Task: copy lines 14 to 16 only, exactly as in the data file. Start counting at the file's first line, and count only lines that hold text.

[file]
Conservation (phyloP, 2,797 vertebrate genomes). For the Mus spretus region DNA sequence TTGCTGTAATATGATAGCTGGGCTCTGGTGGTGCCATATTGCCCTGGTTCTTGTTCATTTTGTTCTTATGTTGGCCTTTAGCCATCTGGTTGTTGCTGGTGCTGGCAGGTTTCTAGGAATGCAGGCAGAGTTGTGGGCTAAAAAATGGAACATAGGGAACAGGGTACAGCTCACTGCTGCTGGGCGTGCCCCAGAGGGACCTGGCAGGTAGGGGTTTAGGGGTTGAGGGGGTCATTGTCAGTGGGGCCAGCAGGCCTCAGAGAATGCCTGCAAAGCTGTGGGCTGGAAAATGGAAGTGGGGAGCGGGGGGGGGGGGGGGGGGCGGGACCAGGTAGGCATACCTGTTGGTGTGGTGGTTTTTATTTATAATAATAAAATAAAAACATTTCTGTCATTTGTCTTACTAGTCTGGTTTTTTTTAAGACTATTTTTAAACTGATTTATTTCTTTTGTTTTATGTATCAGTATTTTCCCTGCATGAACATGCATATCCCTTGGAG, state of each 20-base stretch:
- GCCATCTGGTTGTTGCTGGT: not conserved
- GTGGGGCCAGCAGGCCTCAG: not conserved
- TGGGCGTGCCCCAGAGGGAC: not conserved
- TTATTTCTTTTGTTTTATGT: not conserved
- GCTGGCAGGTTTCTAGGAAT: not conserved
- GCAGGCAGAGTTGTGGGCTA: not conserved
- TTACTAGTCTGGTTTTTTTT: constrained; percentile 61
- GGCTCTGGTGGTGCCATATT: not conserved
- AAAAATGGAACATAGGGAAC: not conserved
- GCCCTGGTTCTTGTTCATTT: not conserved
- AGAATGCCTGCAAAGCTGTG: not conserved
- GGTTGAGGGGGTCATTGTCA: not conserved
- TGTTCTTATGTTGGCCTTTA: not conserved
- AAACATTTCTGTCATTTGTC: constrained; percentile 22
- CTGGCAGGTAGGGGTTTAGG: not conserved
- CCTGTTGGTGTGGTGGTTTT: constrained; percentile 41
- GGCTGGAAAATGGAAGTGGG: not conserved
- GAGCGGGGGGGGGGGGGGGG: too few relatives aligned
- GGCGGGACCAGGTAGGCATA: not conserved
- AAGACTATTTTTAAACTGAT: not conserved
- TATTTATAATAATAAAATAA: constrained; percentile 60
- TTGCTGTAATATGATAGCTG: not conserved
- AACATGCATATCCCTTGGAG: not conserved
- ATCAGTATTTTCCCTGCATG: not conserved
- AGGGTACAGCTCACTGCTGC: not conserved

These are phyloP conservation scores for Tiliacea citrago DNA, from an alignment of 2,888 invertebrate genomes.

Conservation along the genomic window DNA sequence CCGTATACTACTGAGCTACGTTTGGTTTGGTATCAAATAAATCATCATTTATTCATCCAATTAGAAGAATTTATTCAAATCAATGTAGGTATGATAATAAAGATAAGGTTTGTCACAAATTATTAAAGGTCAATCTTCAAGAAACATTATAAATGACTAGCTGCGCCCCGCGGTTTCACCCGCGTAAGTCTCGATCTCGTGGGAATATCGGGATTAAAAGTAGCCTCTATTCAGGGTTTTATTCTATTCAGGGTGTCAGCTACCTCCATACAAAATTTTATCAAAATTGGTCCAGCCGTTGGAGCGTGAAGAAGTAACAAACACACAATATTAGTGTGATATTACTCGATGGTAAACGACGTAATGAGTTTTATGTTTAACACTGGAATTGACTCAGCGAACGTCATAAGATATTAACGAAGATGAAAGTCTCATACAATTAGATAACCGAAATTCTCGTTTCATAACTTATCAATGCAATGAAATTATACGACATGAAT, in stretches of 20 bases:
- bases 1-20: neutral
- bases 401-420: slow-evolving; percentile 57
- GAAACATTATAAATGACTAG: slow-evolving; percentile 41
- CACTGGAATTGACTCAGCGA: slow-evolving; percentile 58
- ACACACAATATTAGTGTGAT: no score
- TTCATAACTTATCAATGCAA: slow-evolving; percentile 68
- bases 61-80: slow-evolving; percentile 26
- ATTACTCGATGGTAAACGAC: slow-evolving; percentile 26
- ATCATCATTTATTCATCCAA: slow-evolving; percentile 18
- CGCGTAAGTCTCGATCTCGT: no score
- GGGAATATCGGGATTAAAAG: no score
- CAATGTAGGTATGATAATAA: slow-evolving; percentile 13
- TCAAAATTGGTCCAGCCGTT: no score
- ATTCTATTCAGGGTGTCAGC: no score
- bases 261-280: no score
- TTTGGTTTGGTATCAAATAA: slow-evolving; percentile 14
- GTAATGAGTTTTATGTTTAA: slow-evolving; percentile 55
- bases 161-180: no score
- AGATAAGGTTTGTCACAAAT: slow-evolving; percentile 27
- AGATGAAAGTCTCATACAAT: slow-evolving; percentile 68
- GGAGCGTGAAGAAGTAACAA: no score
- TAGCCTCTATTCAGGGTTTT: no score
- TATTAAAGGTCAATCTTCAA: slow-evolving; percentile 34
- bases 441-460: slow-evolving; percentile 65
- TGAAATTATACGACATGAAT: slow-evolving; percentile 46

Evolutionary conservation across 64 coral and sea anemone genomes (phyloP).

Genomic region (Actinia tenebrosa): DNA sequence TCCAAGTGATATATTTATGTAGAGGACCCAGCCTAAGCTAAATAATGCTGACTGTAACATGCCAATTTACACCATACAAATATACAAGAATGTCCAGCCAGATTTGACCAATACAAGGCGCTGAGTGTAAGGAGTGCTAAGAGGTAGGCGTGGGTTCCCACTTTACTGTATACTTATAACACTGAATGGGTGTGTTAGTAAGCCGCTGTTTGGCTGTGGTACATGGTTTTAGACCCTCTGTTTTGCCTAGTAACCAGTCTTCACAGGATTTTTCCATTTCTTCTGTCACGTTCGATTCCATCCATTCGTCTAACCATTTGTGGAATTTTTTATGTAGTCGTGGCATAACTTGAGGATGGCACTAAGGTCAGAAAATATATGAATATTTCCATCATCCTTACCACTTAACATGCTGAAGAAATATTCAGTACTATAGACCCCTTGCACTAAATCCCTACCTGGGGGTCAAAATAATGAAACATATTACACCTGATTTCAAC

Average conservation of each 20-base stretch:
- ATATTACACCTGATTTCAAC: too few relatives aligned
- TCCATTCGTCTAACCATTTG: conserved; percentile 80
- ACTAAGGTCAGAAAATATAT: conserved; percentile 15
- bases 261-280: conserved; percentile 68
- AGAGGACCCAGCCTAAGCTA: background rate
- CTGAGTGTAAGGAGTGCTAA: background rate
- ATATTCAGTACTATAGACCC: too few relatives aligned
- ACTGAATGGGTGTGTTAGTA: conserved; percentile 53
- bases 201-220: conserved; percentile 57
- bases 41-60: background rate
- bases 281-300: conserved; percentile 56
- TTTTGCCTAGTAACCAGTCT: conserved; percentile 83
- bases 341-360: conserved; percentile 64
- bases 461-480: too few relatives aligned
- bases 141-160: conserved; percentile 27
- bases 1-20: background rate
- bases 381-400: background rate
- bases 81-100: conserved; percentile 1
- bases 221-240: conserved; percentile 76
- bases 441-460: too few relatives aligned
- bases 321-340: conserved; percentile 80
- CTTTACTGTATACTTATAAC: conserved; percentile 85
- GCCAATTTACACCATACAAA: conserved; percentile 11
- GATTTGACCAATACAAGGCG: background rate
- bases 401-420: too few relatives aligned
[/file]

- TGTTCTTATGTTGGCCTTTA: not conserved
- AAACATTTCTGTCATTTGTC: constrained; percentile 22
- CTGGCAGGTAGGGGTTTAGG: not conserved